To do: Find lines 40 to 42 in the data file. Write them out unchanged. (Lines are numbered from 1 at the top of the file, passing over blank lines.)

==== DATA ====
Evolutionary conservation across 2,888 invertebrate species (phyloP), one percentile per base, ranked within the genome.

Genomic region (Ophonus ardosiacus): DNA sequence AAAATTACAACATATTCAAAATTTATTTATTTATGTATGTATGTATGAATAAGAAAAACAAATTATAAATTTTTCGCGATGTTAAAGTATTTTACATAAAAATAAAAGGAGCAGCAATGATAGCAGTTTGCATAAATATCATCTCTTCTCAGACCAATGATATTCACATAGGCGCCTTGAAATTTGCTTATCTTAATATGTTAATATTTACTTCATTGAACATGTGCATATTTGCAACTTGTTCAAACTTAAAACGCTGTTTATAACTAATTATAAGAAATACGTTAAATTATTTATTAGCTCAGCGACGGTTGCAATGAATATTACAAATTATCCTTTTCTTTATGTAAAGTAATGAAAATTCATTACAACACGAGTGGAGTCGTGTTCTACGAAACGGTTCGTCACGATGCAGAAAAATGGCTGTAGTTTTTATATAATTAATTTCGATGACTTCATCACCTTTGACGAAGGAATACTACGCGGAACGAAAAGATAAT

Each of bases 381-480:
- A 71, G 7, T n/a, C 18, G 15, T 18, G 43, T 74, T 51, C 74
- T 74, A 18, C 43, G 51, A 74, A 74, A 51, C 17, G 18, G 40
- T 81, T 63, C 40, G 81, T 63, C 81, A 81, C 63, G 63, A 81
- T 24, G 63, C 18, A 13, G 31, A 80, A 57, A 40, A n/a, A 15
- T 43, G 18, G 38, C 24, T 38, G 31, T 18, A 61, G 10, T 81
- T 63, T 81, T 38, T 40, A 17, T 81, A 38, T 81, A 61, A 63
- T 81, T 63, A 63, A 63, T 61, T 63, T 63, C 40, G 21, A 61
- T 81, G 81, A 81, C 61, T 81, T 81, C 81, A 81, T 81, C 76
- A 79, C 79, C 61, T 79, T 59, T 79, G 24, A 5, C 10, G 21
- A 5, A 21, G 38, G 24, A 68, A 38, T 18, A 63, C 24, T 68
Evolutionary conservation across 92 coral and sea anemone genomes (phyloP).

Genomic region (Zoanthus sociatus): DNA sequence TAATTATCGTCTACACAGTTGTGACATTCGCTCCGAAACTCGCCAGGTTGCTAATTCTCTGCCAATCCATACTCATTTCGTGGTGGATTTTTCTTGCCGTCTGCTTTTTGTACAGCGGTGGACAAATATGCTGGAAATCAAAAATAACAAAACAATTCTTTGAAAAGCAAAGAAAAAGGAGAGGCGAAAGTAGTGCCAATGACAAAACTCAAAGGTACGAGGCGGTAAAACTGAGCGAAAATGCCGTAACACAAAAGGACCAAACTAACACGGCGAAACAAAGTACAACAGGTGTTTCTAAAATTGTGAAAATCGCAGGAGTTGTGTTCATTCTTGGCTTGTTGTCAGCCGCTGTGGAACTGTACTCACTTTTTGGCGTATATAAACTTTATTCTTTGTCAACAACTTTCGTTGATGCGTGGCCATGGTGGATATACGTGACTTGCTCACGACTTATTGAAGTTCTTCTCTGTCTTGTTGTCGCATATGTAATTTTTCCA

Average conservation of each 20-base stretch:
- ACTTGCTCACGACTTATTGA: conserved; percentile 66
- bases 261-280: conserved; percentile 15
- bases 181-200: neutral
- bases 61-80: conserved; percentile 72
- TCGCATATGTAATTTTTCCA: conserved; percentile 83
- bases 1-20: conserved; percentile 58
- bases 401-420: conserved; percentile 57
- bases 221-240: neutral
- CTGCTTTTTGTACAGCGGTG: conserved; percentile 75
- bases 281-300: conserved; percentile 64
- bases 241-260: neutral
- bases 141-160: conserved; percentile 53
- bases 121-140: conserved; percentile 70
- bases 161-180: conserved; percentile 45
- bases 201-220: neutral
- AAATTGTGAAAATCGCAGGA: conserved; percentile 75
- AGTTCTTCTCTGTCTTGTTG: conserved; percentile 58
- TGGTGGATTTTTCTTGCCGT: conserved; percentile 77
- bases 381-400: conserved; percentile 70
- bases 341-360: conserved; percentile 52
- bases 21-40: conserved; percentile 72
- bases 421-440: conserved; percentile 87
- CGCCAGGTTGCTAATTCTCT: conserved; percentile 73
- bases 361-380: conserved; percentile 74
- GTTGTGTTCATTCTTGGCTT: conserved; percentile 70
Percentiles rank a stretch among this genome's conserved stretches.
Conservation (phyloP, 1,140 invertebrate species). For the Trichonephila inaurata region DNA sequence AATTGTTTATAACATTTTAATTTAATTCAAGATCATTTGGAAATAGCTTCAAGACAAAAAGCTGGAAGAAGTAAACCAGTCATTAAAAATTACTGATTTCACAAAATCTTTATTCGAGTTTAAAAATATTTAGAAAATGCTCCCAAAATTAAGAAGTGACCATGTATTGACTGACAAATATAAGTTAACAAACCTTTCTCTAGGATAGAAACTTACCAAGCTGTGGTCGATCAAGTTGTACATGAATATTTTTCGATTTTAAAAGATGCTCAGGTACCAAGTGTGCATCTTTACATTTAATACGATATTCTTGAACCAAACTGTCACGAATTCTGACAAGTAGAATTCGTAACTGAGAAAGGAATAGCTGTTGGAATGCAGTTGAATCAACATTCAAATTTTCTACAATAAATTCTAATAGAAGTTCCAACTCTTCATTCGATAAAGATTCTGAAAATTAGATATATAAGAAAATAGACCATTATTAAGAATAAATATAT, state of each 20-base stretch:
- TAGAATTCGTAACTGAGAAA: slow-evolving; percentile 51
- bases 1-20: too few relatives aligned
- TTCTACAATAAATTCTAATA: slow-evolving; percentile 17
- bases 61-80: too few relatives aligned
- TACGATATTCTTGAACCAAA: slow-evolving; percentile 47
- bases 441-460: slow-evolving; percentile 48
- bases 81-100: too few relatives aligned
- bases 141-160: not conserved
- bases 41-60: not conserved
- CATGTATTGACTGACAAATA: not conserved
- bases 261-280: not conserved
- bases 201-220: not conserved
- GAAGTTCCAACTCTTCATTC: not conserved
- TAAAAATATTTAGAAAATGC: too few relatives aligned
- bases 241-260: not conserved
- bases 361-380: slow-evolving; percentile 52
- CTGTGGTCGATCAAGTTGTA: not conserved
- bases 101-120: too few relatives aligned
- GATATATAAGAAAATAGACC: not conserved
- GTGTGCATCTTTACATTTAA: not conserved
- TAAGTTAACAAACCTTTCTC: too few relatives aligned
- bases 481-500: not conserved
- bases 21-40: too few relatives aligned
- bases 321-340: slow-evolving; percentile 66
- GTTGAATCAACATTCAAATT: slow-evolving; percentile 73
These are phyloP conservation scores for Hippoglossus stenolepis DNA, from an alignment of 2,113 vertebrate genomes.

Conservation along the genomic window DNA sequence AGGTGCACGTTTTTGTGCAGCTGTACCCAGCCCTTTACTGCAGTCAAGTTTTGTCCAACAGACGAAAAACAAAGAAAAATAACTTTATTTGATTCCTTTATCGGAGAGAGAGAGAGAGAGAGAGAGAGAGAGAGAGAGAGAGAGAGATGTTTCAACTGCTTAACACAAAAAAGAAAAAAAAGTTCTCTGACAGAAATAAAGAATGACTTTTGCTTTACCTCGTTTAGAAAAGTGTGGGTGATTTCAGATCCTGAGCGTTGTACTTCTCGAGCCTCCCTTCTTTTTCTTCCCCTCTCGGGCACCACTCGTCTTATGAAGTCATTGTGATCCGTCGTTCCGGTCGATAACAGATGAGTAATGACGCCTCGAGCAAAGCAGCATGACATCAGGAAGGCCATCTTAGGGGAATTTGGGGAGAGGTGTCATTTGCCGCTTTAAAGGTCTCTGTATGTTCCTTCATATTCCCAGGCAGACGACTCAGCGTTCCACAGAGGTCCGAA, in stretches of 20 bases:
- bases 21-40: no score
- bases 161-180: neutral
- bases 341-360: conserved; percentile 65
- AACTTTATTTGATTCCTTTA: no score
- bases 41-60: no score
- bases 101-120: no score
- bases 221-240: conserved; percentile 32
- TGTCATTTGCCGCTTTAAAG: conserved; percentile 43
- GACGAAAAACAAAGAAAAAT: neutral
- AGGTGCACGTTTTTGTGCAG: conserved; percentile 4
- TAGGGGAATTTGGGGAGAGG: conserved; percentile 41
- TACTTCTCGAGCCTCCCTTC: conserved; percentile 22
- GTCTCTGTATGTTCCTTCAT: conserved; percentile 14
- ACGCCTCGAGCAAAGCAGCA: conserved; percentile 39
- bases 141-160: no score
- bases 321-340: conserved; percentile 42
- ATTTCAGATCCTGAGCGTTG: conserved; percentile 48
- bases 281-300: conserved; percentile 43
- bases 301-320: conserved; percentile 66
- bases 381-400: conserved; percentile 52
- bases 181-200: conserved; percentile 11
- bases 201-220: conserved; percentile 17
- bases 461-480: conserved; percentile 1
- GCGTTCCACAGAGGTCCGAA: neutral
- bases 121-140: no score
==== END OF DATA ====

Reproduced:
- bases 361-380: conserved; percentile 74
- GTTGTGTTCATTCTTGGCTT: conserved; percentile 70
Percentiles rank a stretch among this genome's conserved stretches.